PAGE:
## Diagramming Arguments Multistep Arguments

4. Multistep Arguments

In everyday thinking, as well as in science and other academic subjects, we often find chains of inferences: A premise gives us evidence for a certain conclusion, which in turn supports a further conclusion, and so on.

Or conversely, we look for a premise to back up our position, and then look for a further premise to back up the first premise, and so on.

Example:

If someone opposes gun control on the grounds that it violates the right of self-defense, we might ask: Why assume that people have such a right? The person might answer: Because people have a right to life, and therefore, have a right to defend themselves.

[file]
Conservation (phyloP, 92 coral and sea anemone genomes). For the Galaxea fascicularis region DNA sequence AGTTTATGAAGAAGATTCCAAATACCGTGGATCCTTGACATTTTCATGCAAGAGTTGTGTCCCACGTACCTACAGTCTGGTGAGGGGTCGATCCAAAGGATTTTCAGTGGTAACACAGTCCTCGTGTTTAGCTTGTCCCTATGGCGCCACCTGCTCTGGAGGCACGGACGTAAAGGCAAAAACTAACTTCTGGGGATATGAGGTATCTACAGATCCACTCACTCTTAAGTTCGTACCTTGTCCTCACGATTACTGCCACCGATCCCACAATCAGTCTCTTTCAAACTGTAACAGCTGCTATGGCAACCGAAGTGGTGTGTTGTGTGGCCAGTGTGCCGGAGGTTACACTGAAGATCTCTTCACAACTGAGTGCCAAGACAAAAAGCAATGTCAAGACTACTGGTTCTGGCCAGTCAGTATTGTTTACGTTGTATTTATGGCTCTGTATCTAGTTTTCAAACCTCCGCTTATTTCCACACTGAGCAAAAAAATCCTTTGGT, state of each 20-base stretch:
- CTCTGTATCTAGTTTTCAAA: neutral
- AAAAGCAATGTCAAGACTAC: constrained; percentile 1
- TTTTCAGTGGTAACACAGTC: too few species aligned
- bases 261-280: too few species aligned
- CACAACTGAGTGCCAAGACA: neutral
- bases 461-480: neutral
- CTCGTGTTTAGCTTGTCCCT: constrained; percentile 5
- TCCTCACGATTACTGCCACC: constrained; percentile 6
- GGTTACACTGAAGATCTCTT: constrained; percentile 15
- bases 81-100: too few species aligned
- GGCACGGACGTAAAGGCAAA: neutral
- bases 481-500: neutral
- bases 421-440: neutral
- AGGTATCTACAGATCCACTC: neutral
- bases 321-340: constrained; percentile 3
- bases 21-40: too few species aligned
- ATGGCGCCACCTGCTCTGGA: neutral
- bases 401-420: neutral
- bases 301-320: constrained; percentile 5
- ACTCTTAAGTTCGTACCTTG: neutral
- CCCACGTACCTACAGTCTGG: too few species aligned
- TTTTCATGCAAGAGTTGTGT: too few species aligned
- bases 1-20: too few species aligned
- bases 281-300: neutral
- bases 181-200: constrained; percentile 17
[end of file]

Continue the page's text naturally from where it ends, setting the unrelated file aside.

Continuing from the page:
So we have four propositions to deal with:

1. People have a right to life.
2. People have a right to self-defense.
3. Gun control violates the right of self-defense.
4. The government should not restrict gun ownership.

This argument has two steps, and proposition 2 serves both as the conclusion of the first step and as a premise of the second.

An argument can have any number of premises, any number of steps.

Single Premise | Several Premises |
Several Conclusions | Multistep Arguments

Diagramming Arguments